Why Earth Day? Today we take action to educate ourselves about the effect we’re having on the environment around us. It’s time to look for new solutions to address climate change. Extreme temperature swings related to climate change are causing more pot-holes on roads, higher than average rainfall is testing the limits of dams and levees and stronger and stronger winds are leaving our electric grid vulnerable to more power outages than I’ve ever seen in my lifetime. In fact, the number of weather-related blackouts has doubled since 2003.

More often than not, we hardly notice even notice infrastructure until it breaks on us. When we can’t get to work or school on time, dial the phone to speak with friends and relatives and more, it becomes a problem. From stronger storms to flooding to other dangers, these changes put us all in harms way unless we make the structures that are supposed to protect us stronger.

The Repair America resolution introduced on Earth Day, is an effort to recognize that these investments would impact job creation, and better protect communities from the impacts of climate change.

Inefficient infrastructure creates more waste and carbon pollution driving climate change. For example, there are an estimated 240,000 water main breaks a year. Replacing that leaked water requires energy to pump even more water, resulting in not just water waste, but energy waste as well. A Chicago State University study showed that by reducing the amount of water leaked annually in the U.S. by only 5 percent would result in saving enough energy to power 31,000 homes for a year and cut 225,000 metric tons of carbon dioxide emissions.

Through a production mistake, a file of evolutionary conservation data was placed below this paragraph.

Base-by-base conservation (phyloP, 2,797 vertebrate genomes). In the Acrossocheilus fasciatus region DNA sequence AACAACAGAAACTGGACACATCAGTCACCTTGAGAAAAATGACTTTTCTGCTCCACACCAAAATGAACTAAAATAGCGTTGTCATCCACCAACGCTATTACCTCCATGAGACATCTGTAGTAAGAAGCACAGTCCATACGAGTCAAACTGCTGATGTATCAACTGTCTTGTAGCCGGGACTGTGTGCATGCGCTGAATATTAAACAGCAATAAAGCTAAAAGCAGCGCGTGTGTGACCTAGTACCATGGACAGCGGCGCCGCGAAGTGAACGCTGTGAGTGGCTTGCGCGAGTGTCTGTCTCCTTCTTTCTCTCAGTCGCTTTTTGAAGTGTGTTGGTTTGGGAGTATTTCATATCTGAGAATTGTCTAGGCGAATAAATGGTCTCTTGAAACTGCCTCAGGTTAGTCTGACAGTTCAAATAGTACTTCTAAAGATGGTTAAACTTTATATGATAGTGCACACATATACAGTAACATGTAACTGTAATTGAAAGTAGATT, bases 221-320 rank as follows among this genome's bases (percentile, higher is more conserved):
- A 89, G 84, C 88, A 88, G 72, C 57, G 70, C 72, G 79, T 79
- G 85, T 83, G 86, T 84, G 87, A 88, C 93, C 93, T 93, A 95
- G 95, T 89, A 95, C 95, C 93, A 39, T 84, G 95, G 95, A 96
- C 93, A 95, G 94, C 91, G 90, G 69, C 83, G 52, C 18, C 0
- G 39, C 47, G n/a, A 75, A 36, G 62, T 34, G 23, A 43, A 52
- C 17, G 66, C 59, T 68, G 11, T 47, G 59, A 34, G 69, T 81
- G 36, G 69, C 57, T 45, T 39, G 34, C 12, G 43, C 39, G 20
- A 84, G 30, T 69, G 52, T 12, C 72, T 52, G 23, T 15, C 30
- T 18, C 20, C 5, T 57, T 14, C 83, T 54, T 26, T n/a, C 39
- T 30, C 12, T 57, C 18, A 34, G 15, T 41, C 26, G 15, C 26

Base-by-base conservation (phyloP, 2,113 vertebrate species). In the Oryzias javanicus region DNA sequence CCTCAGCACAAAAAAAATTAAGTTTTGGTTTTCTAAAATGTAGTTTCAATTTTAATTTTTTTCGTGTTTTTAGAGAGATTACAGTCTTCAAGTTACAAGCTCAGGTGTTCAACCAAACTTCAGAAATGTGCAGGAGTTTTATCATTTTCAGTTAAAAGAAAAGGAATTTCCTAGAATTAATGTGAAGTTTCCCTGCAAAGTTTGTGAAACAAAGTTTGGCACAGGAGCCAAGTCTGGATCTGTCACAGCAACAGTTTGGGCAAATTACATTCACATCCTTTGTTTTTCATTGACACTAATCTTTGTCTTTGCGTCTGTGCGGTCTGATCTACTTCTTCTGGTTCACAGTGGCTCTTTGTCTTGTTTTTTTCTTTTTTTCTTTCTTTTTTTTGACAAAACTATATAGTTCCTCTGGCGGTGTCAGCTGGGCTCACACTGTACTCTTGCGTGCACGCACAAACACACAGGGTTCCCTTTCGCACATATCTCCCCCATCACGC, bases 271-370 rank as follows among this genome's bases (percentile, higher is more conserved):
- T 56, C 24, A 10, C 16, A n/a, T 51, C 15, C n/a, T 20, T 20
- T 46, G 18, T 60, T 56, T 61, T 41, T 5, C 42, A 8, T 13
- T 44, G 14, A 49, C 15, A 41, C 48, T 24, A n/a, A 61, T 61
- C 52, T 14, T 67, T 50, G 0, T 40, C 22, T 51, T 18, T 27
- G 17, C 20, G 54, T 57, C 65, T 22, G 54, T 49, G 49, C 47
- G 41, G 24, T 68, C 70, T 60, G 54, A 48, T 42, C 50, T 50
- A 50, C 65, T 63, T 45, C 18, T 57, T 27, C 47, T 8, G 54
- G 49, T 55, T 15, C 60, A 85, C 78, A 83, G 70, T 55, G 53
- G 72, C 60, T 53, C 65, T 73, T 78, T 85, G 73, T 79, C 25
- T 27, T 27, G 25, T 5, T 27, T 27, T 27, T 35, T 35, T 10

We’re faced with both a challenge and an opportunity to prepare infrastructure systems for the increasingly severe and more frequent storms and droughts that we are experiencing. Investing now will put people to work rebuilding pipes, roads, bridges, transit, and energy transmission systems. And, it will make our infrastructure systems more efficient, reducing energy and water waste, as well as carbon pollution that drives climate change.

With the introduction of today’s resolution, Pittsburgh joins many other communities across the country calling for investments to fix the basic systems people rely on every day—for power, water, to communicate with each other, and to get people and goods from place to place—which will create family-sustaining jobs, help address climate change, and ensure our communities are safer and healthier.

chart from “Weather-Related Blackouts Doubled Since 2003: Report” at Climate Central, 4/10/14: